Guardians of Community
A few years ago there was a musical written about life on the island of North Haven, Maine. One rollicking song, called “The Joy of Foy,” celebrated the myriad ways that Foy Brown, the operator of the island’s J.O. Brown and Sons yard, keeps the community running. Local boatyards, like Brown’s, are essential to life on our coast. These small operations are often the centers of their community. If it’s broke, someone at the yard can fix it; if it needs to be made, they can make it. Even if it isn’t boat related, the local boatyard is often the “go to” place to get stuff done.
Without any music and dancing, our series of boatyard profiles makes a similar salute to these essential guardians of our coastal communities. In this issue, we visit Atlantic Boat of Brooklin. This yard, long known for its rugged Duffy & Duffy workboats, has stepped up its storage and service work, while also reaching new markets for its new fiberglass boats. Owner Cy Hannon and general manager Al Hutchins have breathed new life into the yard, attracting new tenants, including an upholsterer and, yes, a coffee roaster. The yard is committed to hiring and training a young, upcoming generation of workers, giving them good jobs, doing good work in their community so they don’t have to move away. Previous profiles have featured similar stories of yards, both big and small—Strouts Point Wharf, Dark Harbor Boat, Portland Yacht Services, and the list goes on—that are thriving by finding their niche. (You can find them all on our website, maineboats.com.)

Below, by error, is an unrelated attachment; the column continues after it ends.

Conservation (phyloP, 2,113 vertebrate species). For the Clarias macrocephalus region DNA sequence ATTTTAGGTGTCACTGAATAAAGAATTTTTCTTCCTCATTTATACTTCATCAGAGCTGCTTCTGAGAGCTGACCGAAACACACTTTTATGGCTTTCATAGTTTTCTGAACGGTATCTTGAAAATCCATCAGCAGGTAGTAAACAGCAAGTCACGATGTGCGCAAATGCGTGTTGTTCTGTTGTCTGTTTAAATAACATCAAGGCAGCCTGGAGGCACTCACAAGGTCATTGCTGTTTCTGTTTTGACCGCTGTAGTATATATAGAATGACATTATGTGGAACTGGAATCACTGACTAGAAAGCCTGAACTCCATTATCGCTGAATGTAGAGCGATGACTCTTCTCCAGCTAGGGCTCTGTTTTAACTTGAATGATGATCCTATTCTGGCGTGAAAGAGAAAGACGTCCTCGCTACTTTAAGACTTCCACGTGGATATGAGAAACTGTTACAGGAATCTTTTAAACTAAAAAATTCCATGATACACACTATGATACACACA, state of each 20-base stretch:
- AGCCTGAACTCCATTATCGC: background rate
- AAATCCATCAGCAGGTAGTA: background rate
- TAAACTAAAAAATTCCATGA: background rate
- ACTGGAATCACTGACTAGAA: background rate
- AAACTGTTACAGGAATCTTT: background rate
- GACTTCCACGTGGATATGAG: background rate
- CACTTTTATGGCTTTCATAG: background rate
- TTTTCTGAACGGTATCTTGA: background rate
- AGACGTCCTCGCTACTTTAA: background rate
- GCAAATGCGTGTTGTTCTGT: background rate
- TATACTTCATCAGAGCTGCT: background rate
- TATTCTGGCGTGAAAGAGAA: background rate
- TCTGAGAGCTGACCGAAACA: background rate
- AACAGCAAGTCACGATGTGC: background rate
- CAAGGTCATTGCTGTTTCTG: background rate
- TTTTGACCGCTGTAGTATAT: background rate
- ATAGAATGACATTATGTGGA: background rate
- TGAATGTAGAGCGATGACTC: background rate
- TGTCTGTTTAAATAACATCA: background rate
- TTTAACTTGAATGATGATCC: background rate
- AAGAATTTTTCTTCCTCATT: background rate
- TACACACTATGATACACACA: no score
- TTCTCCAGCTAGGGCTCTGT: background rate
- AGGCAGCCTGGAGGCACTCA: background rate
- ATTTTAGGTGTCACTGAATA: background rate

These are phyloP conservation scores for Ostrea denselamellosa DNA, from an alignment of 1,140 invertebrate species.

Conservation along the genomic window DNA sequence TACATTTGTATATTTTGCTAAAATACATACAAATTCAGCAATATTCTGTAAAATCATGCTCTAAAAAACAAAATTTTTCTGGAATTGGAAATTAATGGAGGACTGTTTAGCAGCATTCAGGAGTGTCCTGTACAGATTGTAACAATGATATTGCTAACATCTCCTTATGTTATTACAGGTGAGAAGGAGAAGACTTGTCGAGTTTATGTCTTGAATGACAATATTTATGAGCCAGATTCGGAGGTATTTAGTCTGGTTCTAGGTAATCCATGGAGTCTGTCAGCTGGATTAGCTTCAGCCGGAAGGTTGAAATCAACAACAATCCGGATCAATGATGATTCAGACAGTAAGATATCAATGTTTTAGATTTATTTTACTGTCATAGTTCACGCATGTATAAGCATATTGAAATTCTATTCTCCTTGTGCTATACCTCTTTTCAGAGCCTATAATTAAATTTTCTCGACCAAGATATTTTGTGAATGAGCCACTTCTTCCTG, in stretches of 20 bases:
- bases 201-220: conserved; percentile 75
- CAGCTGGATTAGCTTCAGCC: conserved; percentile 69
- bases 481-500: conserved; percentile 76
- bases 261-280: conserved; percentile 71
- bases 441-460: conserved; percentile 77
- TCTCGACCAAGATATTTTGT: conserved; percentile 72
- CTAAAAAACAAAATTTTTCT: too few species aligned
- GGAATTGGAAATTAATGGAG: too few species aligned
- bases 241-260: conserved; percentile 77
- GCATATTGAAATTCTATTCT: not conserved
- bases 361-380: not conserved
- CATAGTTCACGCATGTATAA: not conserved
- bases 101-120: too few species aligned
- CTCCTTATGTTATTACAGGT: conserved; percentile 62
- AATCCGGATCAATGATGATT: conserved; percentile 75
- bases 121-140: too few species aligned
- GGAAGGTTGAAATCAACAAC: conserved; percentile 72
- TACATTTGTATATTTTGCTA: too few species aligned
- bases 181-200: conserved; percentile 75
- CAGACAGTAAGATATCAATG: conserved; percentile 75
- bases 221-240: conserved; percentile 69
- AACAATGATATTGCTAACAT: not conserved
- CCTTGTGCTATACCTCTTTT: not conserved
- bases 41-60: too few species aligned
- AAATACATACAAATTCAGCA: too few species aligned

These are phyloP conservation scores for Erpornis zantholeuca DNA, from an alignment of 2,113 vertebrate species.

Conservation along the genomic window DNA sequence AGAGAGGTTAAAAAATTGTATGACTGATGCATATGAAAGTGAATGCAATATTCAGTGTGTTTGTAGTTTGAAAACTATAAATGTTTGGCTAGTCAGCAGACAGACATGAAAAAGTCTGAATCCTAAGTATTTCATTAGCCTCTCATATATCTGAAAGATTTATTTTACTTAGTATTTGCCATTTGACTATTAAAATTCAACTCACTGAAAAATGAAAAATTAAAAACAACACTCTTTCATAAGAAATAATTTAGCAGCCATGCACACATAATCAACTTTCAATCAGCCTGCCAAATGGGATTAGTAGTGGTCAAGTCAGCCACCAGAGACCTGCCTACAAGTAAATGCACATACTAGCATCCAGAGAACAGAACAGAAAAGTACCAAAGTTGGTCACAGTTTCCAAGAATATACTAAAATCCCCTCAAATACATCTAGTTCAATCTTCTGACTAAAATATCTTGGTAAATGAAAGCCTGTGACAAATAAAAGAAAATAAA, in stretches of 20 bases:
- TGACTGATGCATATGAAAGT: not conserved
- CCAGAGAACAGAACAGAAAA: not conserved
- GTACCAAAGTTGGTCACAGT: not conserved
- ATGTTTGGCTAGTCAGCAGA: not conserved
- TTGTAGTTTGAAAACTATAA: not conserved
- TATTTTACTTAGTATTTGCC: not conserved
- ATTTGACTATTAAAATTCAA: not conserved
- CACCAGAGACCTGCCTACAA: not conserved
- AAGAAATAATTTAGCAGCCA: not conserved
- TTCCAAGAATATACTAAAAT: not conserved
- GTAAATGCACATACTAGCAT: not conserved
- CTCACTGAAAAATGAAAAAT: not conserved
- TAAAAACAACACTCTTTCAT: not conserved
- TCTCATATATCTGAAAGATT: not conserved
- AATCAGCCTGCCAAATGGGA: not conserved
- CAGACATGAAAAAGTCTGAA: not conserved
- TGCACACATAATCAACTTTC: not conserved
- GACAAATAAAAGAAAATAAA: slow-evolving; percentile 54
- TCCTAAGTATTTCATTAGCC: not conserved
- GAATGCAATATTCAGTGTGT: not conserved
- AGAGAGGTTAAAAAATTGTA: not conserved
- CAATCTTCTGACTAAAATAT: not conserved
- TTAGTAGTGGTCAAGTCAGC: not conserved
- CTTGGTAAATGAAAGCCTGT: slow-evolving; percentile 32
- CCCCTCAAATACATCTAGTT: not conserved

Behind sometimes-quiet facades, boatyards like these along our coast bustle with energy and enthusiasm. It’s evidence of the incredible contribution that the marine community makes to the Maine economy, as well of the “can-do” attitude that makes our state and its people so special.